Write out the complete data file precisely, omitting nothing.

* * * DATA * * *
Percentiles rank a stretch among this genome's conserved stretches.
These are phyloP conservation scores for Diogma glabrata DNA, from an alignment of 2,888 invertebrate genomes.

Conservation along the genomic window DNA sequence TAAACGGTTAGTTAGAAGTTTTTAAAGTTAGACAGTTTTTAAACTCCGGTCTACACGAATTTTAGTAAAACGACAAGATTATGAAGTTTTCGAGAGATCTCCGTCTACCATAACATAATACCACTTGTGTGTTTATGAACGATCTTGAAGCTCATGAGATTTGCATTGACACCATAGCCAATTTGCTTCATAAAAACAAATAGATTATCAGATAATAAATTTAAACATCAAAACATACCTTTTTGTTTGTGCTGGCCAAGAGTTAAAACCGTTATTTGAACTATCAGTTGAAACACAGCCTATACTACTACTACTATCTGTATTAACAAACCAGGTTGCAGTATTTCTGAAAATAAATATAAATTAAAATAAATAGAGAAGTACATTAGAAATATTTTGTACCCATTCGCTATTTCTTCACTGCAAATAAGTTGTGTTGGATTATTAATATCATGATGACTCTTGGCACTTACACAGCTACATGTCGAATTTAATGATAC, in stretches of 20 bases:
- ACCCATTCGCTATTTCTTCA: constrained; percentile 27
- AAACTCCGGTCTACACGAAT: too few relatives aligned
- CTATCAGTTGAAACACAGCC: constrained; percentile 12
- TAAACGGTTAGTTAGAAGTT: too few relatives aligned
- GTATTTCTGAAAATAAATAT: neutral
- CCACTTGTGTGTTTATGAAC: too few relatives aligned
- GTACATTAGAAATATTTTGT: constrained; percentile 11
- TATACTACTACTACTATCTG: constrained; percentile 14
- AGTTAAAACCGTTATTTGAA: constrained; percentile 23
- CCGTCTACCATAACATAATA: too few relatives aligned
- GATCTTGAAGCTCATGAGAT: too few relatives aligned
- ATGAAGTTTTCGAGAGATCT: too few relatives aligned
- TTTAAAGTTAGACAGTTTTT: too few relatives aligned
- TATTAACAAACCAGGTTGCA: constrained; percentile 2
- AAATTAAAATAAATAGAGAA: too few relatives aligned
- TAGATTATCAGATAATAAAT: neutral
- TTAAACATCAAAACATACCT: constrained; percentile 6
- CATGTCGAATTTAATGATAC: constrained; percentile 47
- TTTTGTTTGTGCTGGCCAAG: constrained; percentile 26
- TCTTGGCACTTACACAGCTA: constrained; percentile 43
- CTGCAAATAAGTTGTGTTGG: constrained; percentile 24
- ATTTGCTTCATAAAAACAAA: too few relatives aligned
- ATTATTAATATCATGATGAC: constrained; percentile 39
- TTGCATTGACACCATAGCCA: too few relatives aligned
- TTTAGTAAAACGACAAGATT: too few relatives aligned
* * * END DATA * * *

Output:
Percentiles rank a stretch among this genome's conserved stretches.
These are phyloP conservation scores for Diogma glabrata DNA, from an alignment of 2,888 invertebrate genomes.

Conservation along the genomic window DNA sequence TAAACGGTTAGTTAGAAGTTTTTAAAGTTAGACAGTTTTTAAACTCCGGTCTACACGAATTTTAGTAAAACGACAAGATTATGAAGTTTTCGAGAGATCTCCGTCTACCATAACATAATACCACTTGTGTGTTTATGAACGATCTTGAAGCTCATGAGATTTGCATTGACACCATAGCCAATTTGCTTCATAAAAACAAATAGATTATCAGATAATAAATTTAAACATCAAAACATACCTTTTTGTTTGTGCTGGCCAAGAGTTAAAACCGTTATTTGAACTATCAGTTGAAACACAGCCTATACTACTACTACTATCTGTATTAACAAACCAGGTTGCAGTATTTCTGAAAATAAATATAAATTAAAATAAATAGAGAAGTACATTAGAAATATTTTGTACCCATTCGCTATTTCTTCACTGCAAATAAGTTGTGTTGGATTATTAATATCATGATGACTCTTGGCACTTACACAGCTACATGTCGAATTTAATGATAC, in stretches of 20 bases:
- ACCCATTCGCTATTTCTTCA: constrained; percentile 27
- AAACTCCGGTCTACACGAAT: too few relatives aligned
- CTATCAGTTGAAACACAGCC: constrained; percentile 12
- TAAACGGTTAGTTAGAAGTT: too few relatives aligned
- GTATTTCTGAAAATAAATAT: neutral
- CCACTTGTGTGTTTATGAAC: too few relatives aligned
- GTACATTAGAAATATTTTGT: constrained; percentile 11
- TATACTACTACTACTATCTG: constrained; percentile 14
- AGTTAAAACCGTTATTTGAA: constrained; percentile 23
- CCGTCTACCATAACATAATA: too few relatives aligned
- GATCTTGAAGCTCATGAGAT: too few relatives aligned
- ATGAAGTTTTCGAGAGATCT: too few relatives aligned
- TTTAAAGTTAGACAGTTTTT: too few relatives aligned
- TATTAACAAACCAGGTTGCA: constrained; percentile 2
- AAATTAAAATAAATAGAGAA: too few relatives aligned
- TAGATTATCAGATAATAAAT: neutral
- TTAAACATCAAAACATACCT: constrained; percentile 6
- CATGTCGAATTTAATGATAC: constrained; percentile 47
- TTTTGTTTGTGCTGGCCAAG: constrained; percentile 26
- TCTTGGCACTTACACAGCTA: constrained; percentile 43
- CTGCAAATAAGTTGTGTTGG: constrained; percentile 24
- ATTTGCTTCATAAAAACAAA: too few relatives aligned
- ATTATTAATATCATGATGAC: constrained; percentile 39
- TTGCATTGACACCATAGCCA: too few relatives aligned
- TTTAGTAAAACGACAAGATT: too few relatives aligned